De Graffenreid surprised many in ’62

Published 12:00am Wednesday, July 30, 2014

If race was a major issue in 1958, being the racist candidate was the only way to be elected governor of Alabama in 1962. With this issue in hand and his love for campaigning and remembering names, George Wallace would have beaten anybody that year.

Leading up to the governor’s race in 1962, while Wallace had been campaigning 12-16 hours a day, seven days a week for four years, Big Jim sat home.

A secondary story developed during the campaign. Ryan De Graffenreid was a smart, handsome, articulate, Tuscaloosa state senator and lawyer. His family had been a prominent Tuscaloosa political family for generations, but young De Graffenreid truly had the makings of an Alabama governor. However, when he entered the 1962 governor’s race, the pundits wrote him off as an also ran. They said it was a Folsom versus Wallace race, but De Graffenreid had charisma and captivated all the silk stocking voters who would be Republicans today. He was quietly moving up in popularity leading up to the May Democratic Primary.

The night before the election, De Graffenreid, Wallace, and Folsom each had 30-minute television shows. Wallace appeared first and did all right, but he was used to the stump and country campaigning. The new medium of television felt uncomfortable to him, but he did not hurt himself.

De Graffenreid came on next and he was a sensation. He took to the camera like a duck to water. He was the new kind of candidate. He had John Kennedy-like appeal and he mastered the new medium of television.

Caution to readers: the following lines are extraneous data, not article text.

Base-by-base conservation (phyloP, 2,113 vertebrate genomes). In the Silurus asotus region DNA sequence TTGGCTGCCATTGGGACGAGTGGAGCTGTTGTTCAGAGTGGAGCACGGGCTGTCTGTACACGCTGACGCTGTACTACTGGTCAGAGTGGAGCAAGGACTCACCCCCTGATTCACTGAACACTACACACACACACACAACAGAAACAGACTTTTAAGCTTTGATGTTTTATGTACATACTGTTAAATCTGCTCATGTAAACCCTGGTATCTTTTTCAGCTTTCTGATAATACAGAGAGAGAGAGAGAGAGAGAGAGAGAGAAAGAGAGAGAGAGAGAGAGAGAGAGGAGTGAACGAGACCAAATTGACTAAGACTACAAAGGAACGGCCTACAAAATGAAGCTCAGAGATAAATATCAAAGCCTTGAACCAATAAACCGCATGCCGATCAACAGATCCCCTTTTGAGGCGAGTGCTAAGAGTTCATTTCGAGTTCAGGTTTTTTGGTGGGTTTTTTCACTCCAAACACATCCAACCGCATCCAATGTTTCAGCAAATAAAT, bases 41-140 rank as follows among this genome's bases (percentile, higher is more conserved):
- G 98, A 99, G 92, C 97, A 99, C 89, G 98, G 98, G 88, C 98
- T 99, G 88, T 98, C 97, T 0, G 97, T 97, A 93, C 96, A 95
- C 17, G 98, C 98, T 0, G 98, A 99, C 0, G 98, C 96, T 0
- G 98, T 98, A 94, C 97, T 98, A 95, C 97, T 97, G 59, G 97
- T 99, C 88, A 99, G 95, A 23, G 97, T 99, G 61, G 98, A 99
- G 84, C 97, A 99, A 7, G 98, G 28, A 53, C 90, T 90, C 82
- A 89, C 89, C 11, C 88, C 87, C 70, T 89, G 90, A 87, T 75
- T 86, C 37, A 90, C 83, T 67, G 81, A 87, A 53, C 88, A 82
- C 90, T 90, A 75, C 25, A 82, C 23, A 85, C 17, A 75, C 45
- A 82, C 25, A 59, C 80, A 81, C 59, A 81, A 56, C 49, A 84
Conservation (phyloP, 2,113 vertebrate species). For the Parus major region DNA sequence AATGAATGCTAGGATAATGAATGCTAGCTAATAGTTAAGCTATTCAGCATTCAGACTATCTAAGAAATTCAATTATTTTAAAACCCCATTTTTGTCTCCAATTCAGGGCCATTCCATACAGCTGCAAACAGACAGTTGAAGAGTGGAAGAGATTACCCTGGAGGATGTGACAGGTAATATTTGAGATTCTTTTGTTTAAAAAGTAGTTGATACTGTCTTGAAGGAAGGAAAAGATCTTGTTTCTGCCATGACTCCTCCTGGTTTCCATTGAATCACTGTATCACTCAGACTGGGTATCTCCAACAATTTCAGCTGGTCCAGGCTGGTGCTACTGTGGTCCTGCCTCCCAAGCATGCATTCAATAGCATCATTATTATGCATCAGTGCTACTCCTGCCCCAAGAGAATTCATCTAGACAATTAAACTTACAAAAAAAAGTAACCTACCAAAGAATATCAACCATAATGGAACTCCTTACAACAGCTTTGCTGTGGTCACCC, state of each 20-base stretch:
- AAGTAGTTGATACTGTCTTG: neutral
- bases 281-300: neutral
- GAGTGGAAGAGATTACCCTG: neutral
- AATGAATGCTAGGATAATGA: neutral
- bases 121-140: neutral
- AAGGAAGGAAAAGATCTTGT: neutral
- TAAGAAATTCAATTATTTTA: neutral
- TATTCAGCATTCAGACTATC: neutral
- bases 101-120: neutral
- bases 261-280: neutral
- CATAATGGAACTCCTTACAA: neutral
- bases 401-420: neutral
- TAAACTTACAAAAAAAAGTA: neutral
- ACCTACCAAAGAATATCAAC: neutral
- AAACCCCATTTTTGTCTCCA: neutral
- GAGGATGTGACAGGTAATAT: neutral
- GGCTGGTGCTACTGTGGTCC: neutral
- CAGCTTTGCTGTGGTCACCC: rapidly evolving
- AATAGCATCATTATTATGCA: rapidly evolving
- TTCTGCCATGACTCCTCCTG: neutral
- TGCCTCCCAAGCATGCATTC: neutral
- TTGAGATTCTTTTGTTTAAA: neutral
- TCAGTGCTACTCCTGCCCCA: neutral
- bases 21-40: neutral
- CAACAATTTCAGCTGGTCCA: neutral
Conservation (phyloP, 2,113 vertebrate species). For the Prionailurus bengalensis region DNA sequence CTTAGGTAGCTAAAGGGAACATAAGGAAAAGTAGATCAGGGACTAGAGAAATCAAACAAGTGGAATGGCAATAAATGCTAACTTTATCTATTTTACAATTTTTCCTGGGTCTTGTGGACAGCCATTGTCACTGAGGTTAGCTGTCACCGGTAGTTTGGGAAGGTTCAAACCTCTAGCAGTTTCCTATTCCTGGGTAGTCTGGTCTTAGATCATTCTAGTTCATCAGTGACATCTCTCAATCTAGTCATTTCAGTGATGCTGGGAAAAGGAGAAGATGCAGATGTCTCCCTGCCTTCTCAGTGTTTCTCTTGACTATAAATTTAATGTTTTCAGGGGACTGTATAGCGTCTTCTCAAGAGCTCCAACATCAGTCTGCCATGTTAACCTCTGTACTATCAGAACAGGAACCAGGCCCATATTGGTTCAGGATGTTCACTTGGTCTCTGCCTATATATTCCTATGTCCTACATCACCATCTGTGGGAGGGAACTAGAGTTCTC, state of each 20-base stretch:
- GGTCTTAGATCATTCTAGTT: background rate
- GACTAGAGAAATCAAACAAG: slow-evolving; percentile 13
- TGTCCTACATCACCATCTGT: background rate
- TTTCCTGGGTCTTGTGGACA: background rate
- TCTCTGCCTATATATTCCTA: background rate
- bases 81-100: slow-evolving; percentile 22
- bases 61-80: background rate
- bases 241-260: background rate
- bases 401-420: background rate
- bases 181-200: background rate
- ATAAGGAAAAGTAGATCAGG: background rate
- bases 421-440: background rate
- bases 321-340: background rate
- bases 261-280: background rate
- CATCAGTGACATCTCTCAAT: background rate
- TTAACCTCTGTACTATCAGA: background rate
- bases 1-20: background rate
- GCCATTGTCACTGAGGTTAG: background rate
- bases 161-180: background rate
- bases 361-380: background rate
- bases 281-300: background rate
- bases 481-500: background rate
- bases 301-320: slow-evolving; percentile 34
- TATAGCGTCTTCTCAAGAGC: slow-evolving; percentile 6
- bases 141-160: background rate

Then Big Jim came on, obviously inebriated, and sunk himself, although it was a very colorful show.

Wallace won, but the surprise of the election was that Big Jim finished third. De Graffenreid came in second and would face Wallace in the runoff. Wallace was elected governor, but De Graffenreid had run a brilliant get-acquainted race. A star had been born.

The 1966 governor’s race had two stories: the Ryan De Graffenreid story and the Lurleen Wallace story. De Graffenreid had become the man to beat in 1966. He took a page from the George Wallace playbook and copied Wallace’s work habits from four years earlier. He worked as hard as Wallace, but was even more organized. Old timers say he had a precinct and box captain lined up in every box and hamlet in Alabama. It was an unbelievable organization for that era.

During the summer of 1965, one of the most titanic sessions in state senate history occurred. Wallace called a special session to get the legislature to change the Constitution and allow him to succeed himself. It was called the Succession Session. It passed the House easily, but some strong-willed state senators withstood the most powerful pressure ever put on legislators. They refused to buckle in to the brazen and strong-armed Wallace power play. Wallace could not get the majority he needed in the Senate. Many of those senators were committed to De Graffenreid. They had served with him and were loyal to him. It cost many of them their political careers. Wallace went after them with a vengeance.

With Wallace out of the race De Graffenreid appeared invincible. He campaigned tirelessly even though he had only token opposition. It was a cold windy night in February of 1966 and he was to make a speech up around Sand Mountain. He had a campaign plane and he and his pilot were advised not to try to make the flight to the event. De Graffenreid refused to stop. He boarded his plane at Ft. Payne and within minutes after takeoff, he and his pilot crashed into a mountain and died. De Graffenreid would have been governor. The state was in shock. The governor’s race was wide open with less than three months before the primary, which was tantamount to the election.

We will continue next week with the rest of the story of the 1966 governor’s race, the Lurleen Wallace story.

 

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